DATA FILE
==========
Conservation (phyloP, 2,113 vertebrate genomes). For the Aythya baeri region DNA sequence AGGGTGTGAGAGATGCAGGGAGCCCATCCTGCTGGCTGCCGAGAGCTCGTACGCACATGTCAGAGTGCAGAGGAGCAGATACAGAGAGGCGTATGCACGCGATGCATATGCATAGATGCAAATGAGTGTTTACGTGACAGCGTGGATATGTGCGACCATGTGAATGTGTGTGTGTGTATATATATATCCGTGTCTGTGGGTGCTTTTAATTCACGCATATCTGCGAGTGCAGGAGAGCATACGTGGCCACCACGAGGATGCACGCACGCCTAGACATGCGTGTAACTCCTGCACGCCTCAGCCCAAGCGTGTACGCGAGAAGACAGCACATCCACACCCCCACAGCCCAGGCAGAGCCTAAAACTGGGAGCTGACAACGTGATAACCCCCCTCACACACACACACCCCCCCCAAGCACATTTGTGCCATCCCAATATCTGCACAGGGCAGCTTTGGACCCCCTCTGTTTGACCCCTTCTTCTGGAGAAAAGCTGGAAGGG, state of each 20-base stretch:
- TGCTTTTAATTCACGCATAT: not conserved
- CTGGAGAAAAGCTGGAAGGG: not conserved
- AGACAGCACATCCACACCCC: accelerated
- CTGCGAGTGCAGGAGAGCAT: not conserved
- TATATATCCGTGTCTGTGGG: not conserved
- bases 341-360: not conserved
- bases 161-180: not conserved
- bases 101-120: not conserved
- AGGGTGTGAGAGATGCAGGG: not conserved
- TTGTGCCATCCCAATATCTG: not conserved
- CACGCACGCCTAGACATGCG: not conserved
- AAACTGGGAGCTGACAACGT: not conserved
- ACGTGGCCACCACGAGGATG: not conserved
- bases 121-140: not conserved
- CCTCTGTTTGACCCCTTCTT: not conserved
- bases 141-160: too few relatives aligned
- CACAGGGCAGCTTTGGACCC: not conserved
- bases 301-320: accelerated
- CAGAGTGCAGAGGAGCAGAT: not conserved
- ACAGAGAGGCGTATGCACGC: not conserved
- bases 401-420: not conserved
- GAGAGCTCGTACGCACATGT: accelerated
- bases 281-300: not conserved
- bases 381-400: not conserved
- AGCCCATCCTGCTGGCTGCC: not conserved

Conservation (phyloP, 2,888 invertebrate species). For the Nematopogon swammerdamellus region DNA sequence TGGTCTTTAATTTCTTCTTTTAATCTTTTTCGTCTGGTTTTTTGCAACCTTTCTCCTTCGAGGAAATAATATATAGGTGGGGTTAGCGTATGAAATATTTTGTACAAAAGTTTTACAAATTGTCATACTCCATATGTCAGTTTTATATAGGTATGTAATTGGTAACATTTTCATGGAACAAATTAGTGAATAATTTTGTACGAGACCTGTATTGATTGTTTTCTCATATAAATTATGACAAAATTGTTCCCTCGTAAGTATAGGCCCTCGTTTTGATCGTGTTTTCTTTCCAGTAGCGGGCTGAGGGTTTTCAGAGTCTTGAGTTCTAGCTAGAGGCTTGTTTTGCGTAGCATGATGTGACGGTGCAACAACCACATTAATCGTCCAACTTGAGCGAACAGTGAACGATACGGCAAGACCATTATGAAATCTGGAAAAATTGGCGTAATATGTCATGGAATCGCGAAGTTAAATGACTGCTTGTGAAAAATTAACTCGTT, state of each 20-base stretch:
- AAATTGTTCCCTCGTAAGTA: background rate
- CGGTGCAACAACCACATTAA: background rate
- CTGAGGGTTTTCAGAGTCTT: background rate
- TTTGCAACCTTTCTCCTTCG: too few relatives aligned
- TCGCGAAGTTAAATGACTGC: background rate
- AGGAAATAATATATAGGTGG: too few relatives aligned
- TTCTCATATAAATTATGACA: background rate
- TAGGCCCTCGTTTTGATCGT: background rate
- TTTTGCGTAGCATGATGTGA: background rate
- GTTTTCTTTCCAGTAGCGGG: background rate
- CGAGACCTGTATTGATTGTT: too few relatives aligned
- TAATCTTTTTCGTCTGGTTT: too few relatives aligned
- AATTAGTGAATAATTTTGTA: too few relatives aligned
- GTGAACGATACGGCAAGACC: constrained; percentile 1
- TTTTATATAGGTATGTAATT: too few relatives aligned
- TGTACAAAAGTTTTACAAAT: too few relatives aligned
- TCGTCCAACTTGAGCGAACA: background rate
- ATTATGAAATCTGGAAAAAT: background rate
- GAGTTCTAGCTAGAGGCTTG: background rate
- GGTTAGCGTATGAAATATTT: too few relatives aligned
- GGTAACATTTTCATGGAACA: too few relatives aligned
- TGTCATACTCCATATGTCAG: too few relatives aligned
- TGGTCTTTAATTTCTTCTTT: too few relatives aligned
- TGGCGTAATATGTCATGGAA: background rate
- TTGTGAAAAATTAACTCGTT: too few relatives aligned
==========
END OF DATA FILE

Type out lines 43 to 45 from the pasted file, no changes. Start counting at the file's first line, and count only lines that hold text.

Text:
- TGTACAAAAGTTTTACAAAT: too few relatives aligned
- TCGTCCAACTTGAGCGAACA: background rate
- ATTATGAAATCTGGAAAAAT: background rate